Particle is the heart of Japanese language. There are many particles, and you need them to form a sentence. This post will introduce briefly 3 particles you need to form up simple sentences.

Particle: は

N は … = N is …

This is the most basic sentence structure that most Japanese language learners start with. Actually, the main part of this structure is N は.  は (written as “ha,” but spelled “wa”) is a particle indicating the subject of the sentence. Japanese particles come after a noun, and it is not always needed to have anything after it.


  • 私は留学生です。(watashi ha gakusei da)=I am a student
  • これは?(kore wa?)=This is…? (What is this?)

Particle: の

[N1] の [N2] = [N1] ‘s [N2] = [N2] of [N1]

N2 is belong to N1, see examples

  • 私の本 (watashi no hon)=my book
  • 部屋の中 (heya no naka)=in the room
  • A会社の高野さん (A-kaisha no Takano-san)=Mr./Ms. Takano from company A
  • 日本人の友達 (watashi no nihonjin no tomodachi)=Japanese friend
  • 私の日本人の友達の中川さん (watashi no nihonjin no tomodachi no Nakagawa)=My Japanese friend, Nakagawa
  • 私のものだ、これは (watashi no da, kore wa) = Mine, this is (this is mine). ** N2 can be omitted, it is not needed that は must come before the description in a sentence.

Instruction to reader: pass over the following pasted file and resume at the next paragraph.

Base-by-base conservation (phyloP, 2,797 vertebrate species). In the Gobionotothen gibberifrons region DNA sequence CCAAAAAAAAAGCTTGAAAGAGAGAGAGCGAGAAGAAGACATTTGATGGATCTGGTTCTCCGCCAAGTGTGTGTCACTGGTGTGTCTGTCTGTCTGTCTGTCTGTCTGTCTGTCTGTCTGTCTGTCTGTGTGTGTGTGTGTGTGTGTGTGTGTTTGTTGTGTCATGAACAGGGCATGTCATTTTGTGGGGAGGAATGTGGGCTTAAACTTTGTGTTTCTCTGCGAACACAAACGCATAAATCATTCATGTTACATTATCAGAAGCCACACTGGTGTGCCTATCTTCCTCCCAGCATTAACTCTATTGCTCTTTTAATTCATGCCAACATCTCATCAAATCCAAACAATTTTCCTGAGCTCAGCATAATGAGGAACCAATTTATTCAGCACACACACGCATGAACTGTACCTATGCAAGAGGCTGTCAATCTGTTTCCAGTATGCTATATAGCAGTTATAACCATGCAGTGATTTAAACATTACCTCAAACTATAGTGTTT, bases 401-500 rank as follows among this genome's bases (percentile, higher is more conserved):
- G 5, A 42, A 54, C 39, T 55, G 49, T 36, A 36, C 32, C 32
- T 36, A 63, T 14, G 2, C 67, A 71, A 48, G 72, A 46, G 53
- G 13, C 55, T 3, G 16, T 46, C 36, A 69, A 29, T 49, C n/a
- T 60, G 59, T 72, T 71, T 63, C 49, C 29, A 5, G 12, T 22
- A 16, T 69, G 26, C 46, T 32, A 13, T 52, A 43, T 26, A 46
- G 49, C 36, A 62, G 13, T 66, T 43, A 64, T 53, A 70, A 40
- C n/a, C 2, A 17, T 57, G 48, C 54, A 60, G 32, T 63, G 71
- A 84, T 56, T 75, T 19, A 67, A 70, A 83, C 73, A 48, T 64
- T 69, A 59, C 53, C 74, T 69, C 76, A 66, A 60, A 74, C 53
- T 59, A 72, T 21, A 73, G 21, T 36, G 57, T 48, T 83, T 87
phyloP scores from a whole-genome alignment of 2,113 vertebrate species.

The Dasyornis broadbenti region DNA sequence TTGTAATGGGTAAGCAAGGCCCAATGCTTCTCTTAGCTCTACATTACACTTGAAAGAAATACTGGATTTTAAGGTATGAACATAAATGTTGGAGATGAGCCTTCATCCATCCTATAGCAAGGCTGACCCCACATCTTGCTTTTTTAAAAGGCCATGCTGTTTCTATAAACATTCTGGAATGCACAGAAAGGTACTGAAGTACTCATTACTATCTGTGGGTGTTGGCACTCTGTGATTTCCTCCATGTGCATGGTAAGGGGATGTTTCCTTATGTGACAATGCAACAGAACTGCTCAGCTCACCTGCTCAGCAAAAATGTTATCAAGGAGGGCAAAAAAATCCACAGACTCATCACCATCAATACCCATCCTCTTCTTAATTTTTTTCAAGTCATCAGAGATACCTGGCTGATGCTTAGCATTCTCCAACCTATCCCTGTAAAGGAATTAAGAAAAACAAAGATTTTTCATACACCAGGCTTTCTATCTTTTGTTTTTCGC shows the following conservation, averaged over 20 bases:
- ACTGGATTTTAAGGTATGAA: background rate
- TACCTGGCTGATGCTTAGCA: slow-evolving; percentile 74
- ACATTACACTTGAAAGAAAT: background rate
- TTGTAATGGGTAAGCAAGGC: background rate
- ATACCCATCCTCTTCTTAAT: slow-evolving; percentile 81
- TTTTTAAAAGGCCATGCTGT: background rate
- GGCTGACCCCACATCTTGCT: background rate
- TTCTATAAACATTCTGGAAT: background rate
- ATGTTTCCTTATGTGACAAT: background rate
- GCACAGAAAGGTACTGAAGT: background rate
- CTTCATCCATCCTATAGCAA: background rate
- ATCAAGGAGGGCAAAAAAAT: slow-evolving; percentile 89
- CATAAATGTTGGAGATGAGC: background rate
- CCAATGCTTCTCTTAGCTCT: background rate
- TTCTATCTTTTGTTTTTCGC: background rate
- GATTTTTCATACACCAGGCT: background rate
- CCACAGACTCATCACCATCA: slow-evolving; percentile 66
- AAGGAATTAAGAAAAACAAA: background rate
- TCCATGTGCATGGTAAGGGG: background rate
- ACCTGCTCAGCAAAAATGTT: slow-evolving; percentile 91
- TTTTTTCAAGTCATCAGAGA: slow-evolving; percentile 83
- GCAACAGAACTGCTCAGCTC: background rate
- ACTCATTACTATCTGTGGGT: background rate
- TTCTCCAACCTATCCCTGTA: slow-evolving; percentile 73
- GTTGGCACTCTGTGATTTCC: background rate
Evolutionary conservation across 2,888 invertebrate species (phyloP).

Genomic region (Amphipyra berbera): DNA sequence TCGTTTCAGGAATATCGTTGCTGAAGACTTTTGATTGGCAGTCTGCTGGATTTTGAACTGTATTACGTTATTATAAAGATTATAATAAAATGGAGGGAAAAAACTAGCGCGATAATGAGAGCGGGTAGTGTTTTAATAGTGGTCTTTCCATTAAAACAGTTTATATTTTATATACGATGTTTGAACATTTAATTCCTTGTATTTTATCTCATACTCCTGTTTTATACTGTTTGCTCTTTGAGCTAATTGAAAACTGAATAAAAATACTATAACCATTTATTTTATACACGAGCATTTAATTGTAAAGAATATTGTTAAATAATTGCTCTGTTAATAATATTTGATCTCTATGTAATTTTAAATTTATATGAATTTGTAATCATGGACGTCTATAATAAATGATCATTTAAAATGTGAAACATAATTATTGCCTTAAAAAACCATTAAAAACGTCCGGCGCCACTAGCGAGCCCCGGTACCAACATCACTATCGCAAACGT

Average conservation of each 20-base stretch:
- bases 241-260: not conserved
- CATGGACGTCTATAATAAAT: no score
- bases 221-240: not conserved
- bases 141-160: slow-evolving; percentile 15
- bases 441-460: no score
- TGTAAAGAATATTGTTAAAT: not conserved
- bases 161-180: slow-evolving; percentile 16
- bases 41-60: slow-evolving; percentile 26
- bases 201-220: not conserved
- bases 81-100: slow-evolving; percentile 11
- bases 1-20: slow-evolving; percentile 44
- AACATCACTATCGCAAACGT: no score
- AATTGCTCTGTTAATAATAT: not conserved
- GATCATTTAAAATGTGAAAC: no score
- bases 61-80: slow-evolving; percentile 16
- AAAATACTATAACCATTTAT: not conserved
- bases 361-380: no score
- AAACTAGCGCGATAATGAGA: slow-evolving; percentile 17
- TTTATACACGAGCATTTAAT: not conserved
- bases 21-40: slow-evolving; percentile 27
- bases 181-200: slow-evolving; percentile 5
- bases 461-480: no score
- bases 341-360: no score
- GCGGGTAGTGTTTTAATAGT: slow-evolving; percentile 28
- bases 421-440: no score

Particle: か

…か? = …?

か can be added at the end of sentence to make it become a question. In casual language, it can be omitted (intonation needed to make it sounds like a question).

To answer Yes/No question

はい、… (hai) = Yes ….
いいえ、… (iie) = No. ….


  • Q: あなたの本ですか?(anata no hon desu ka)=Is this your book?
    A: はい、私のです。(hai, watashi no desu)=Yes, it’s mine?
  • Q: あなたの友達じゃなかったですか?(anata no tomodachi ja nakatta ka?)= Wasn’t that your friend? (I thought he was)
    A: いいえ。(iie)=No.
  • これか?(kore ka?)=So, it’s this?

More examples **何 (nan/nani) = what

  • これは何ですか? (kore wa nan desu ka)=what is this?
  • これは何だ? (kore wa nan desu ka)=what is this? **less polite, は can be omitted
  • 何だ これは? (kore wa nan desu ka)=what is this? **は can be omitted
  • 何これ? (nani kore)=what is this?
  • 何です? (nan desu-su)=what is this?
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